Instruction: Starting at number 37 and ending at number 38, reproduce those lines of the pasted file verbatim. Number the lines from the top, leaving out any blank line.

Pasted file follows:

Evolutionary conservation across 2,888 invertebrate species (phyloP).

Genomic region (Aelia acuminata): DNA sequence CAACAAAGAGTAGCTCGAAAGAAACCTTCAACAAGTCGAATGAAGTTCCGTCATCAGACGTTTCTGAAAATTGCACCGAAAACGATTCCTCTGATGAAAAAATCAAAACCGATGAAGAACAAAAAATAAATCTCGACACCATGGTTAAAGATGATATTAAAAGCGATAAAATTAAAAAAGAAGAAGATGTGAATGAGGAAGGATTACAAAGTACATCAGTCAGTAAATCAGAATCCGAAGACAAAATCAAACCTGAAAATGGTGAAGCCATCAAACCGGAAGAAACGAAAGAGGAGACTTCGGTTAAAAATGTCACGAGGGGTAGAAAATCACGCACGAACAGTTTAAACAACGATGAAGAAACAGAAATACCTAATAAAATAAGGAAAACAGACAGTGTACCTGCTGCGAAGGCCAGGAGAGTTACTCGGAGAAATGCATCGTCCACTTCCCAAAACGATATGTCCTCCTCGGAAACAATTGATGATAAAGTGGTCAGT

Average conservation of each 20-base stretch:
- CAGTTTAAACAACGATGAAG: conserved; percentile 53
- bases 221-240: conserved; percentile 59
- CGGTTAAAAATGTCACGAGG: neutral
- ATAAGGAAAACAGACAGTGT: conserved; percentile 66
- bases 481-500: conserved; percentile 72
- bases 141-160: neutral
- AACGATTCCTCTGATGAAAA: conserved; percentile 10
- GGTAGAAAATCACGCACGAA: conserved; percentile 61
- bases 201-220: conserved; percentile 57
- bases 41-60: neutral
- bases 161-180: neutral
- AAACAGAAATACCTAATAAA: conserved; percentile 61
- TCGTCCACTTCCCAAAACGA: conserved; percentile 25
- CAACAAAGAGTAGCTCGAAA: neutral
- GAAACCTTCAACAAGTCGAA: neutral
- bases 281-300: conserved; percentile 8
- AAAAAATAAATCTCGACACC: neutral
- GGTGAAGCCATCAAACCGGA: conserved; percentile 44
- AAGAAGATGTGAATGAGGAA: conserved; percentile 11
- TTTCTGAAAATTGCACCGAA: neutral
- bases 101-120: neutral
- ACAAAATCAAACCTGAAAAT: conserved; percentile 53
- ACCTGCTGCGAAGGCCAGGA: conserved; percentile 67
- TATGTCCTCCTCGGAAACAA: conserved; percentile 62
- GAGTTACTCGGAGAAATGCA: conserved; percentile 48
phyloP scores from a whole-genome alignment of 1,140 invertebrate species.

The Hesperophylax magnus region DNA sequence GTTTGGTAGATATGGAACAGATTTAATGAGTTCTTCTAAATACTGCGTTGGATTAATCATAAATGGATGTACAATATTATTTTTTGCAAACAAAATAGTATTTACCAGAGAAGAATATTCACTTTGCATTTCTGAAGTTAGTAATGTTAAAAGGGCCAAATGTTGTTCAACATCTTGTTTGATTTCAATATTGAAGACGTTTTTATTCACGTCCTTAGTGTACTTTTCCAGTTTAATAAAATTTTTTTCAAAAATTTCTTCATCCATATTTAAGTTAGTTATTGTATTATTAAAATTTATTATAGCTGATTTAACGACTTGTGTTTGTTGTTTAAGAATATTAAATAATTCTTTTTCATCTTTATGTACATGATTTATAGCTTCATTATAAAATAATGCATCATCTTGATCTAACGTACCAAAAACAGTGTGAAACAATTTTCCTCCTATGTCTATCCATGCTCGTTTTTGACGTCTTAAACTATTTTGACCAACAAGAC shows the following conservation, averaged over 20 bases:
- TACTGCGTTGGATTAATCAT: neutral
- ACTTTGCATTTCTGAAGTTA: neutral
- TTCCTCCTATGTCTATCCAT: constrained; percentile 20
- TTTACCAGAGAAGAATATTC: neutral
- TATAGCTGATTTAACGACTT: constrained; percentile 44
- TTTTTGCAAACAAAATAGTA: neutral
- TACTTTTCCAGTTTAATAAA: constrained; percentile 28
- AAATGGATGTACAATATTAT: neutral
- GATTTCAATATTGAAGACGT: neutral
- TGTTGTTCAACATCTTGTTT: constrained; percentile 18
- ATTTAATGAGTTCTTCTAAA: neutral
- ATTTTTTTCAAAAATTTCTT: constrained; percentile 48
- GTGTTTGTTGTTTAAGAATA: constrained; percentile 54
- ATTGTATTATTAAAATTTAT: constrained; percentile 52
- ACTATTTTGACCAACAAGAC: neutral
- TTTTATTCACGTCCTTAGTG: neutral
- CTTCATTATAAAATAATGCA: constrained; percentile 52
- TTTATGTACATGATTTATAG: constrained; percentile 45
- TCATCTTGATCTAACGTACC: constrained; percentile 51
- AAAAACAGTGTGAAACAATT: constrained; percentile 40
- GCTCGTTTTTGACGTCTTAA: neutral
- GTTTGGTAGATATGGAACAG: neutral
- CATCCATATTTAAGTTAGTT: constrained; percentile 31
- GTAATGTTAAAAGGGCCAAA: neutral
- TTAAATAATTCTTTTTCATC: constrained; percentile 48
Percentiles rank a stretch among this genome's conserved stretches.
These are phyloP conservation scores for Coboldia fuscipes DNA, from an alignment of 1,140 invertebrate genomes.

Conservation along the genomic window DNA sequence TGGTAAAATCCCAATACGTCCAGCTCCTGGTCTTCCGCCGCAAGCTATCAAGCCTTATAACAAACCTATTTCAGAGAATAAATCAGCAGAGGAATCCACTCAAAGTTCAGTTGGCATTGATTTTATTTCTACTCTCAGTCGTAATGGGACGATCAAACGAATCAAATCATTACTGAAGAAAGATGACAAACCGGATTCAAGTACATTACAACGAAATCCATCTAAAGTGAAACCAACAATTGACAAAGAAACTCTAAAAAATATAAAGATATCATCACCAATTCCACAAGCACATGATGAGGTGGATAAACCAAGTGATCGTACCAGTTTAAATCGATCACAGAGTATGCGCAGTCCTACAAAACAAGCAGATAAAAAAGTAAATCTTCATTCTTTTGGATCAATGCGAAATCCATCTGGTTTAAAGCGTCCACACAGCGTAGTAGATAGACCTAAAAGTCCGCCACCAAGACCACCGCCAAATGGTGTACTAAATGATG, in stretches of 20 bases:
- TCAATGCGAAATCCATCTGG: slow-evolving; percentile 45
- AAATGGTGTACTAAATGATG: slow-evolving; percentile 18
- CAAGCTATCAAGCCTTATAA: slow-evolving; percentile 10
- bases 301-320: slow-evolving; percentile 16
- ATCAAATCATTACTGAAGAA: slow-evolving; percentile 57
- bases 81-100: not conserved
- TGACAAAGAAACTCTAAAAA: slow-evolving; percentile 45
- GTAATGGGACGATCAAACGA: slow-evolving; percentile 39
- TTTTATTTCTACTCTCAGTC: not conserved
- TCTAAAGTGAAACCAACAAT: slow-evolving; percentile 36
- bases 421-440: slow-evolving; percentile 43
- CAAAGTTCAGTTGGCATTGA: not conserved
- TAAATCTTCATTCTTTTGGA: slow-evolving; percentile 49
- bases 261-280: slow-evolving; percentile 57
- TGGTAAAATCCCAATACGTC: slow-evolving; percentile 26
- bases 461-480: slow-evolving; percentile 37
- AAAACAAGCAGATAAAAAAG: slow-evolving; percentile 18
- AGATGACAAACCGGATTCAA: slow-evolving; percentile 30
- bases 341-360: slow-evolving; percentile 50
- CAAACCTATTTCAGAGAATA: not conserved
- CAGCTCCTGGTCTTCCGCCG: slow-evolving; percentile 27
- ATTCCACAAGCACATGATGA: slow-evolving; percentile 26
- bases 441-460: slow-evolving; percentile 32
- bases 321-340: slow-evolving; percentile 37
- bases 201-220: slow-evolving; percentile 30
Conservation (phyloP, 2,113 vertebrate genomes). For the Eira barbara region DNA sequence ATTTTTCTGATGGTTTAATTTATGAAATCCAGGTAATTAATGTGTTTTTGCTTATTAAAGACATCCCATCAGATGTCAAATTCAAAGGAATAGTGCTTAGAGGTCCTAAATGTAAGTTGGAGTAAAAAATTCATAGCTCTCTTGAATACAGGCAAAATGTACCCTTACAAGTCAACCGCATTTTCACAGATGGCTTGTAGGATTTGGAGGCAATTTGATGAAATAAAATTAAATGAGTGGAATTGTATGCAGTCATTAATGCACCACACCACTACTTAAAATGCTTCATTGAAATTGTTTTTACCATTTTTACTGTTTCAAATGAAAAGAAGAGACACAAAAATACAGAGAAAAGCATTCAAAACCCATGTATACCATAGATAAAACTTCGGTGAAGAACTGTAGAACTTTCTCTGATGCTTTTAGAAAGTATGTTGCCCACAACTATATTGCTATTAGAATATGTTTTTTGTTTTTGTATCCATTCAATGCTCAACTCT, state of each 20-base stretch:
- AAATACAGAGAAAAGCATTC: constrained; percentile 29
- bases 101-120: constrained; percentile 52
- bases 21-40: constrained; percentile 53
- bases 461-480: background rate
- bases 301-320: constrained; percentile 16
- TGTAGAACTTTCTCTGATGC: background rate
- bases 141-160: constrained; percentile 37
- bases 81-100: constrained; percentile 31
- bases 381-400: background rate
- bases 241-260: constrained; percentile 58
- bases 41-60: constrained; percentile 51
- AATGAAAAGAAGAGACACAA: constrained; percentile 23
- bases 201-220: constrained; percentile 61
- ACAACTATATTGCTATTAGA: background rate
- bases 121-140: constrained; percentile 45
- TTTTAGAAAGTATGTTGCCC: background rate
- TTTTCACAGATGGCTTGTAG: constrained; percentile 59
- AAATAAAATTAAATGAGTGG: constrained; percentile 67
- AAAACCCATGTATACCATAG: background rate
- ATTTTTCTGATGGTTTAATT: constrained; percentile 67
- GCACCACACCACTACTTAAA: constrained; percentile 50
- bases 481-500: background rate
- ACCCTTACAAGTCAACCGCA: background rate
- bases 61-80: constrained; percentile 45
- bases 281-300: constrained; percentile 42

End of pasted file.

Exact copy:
- TACTTTTCCAGTTTAATAAA: constrained; percentile 28
- AAATGGATGTACAATATTAT: neutral